The Bachelor of Science in Nursing Program at Fairmont State is designed for Registered Nurses who desire a baccalaureate degree in nursing. This degree program provides career mobility for the associate degree and diploma graduate nurse. The baccalaureate degree is the first professional level of preparation.  At this level, the nurse's role is expanded beyond direct client care to encompass the care of families, groups, and communities.  In addition, the professional nurse assumes the role of coordinator of care to lead, guide, and direct the delivery of health care based on knowledge gained in support courses as well as nursing literature and research.

The curriculum is individually designed on the basis of the student’s academic background to prepare nurse generalists who possess the professional competence to provide and coordinate care in situations of health promotion, maintenance, and restoration. The program also aims to provide a base for graduate study and to prepare graduates to assume accountability for nursing practice in the roles of clinical generalist, client advocate, leader, manager, research consumer and lifelong learner.

A minimum of 128 approved credit hours is required. This includes 30 upper division nursing credits. The program can be completed in one or two full-time academic years if the lower division requirements have been completed in advance. Students may enroll on a full-time or part-time basis. Nursing courses will be offered in the evening when possible.


Upon completion of the BSN program, graduates should be able to:

  1. Synthesize empirical and theoretical knowledge from nursing and general education including social sciences, natural sciences, mathematics, English, and humanities as a framework for professional clinical practice.
  2. Employ effective communication in verbal, non-verbal, and technological aspects of nursing care.
  3. Evaluate the effectiveness of the nursing process in assessing health status, planning, and implementing care, in cooperation with individuals, families, groups, community, and society.
  4. Assess the effectiveness of planned change to assure an environment conducive to maximizing health potential for individuals, families, and communities.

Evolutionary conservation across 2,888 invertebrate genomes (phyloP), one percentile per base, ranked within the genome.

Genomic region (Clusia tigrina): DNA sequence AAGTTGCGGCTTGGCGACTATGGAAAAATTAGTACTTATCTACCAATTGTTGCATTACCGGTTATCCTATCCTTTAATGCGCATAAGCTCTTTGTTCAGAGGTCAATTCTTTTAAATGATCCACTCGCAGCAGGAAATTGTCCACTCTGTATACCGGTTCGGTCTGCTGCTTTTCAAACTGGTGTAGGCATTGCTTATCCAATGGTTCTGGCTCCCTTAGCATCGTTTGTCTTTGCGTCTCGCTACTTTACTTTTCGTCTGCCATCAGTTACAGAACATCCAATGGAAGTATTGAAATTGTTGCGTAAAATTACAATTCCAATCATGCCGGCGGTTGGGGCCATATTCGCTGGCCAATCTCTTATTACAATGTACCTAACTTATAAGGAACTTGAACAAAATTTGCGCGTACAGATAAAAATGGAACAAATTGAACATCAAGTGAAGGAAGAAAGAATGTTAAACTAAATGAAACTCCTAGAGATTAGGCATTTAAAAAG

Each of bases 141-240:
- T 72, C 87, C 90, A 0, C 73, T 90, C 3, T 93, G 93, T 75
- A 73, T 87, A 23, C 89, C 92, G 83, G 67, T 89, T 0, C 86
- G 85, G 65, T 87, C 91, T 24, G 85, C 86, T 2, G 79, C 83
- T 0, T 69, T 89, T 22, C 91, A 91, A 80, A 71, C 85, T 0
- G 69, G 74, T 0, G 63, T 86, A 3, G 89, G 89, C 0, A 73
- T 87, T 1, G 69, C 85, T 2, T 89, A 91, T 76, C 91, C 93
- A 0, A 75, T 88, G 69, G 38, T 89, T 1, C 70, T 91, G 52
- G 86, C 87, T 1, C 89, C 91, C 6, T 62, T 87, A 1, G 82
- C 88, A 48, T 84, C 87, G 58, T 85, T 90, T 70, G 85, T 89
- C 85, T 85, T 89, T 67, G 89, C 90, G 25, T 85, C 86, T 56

5. Assume responsibility for self-direction in life-long learning, maintain legal and ethical standards, and participate in activities that contribute to personal and professional growth.
  6. Provide care for individuals, families, and groups incorporating evidence based practice.
  7. Synthesize a personal philosophy of nursing which incorporates responsibility and accountability as an advocate for the consumer of health care and one’s own practice and profession.
  8. Collaborate with other health team members to promote maximum health potential.
  9. Use the critical thinking process to solve problems and make decisions in the professional nursing roles of care provider, advocate, manager, and leader.


Students who are currently enrolled in the Associate Degree Nursing Program and who plan to continue their education through the BSN-RN track may transition into the Bachelors of Science Nursing (BSN) Program in the second year of their Associate Degree classes. Students are eligible to enroll in Nursing 3320, Health Assessment, and in Nursing 3330, Health Deviations, with consent of the instructor. Since it is important for students to progress from the normal to the abnormal, it is strongly recommended that Nursing 3320 , Health Assessment,  be the first class  taken. ASN students are still held responsible to meet all of the requirements to graduate with the Associate Degree at the end of their second year of nursing. Students must also successfully complete their licensing exam to continue in the Bachelors of Science Nursing Program.

After graduation from the ASN Program, students who wish to pursue the BS in Nursing must change their major in the Registrar’s Office.  See a BSN faculty member for current information regarding program requirements.


·  Registered nurses constitute the largest healthcare occupation, with 2.4 million jobs.

·  More new jobs are expected to be created for registered nurses than for any other occupation.

·  Job opportunities are expected to be excellent.

·  In addition to the traditional employment settings listed for associate degree nursing graduates, baccalaureate prepared nurses are qualified for employment in the military, veteran's hospitals, government agencies, public health, industrial nursing, research facilities, and can pursue graduate education in nursing.

BSN Student Handbook
BSN Information Sheet

Global Exchange Program

U.S. Army Nursing